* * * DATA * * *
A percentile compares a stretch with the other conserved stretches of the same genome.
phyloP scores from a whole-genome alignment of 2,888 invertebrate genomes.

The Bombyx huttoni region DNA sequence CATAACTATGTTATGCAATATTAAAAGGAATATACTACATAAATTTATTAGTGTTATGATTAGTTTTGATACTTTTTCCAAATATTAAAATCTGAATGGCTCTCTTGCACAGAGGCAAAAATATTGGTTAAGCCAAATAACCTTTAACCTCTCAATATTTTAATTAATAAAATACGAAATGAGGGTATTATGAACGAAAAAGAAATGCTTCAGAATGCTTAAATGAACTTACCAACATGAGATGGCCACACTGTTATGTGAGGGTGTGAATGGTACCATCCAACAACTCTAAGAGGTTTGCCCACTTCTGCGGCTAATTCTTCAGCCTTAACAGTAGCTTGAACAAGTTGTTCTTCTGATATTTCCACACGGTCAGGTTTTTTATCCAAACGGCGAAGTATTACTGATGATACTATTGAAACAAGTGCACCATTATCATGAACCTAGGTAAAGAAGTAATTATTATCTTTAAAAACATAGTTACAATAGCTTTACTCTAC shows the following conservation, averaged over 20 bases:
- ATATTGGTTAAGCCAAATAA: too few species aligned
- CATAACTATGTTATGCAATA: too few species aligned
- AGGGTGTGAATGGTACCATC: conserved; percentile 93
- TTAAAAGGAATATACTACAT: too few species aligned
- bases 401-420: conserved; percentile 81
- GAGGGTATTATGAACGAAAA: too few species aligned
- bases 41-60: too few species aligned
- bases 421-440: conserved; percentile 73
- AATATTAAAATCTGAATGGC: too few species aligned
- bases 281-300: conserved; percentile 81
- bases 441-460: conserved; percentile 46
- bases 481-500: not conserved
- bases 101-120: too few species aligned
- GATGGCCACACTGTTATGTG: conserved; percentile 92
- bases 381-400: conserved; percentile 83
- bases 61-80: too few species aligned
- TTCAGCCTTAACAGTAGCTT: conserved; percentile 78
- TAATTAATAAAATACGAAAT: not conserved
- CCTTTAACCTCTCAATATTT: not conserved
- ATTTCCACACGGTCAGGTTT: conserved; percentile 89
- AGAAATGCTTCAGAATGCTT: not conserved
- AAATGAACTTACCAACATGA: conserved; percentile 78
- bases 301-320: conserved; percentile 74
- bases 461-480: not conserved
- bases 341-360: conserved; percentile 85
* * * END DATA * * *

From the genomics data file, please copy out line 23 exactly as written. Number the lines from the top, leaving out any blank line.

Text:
- ATTTCCACACGGTCAGGTTT: conserved; percentile 89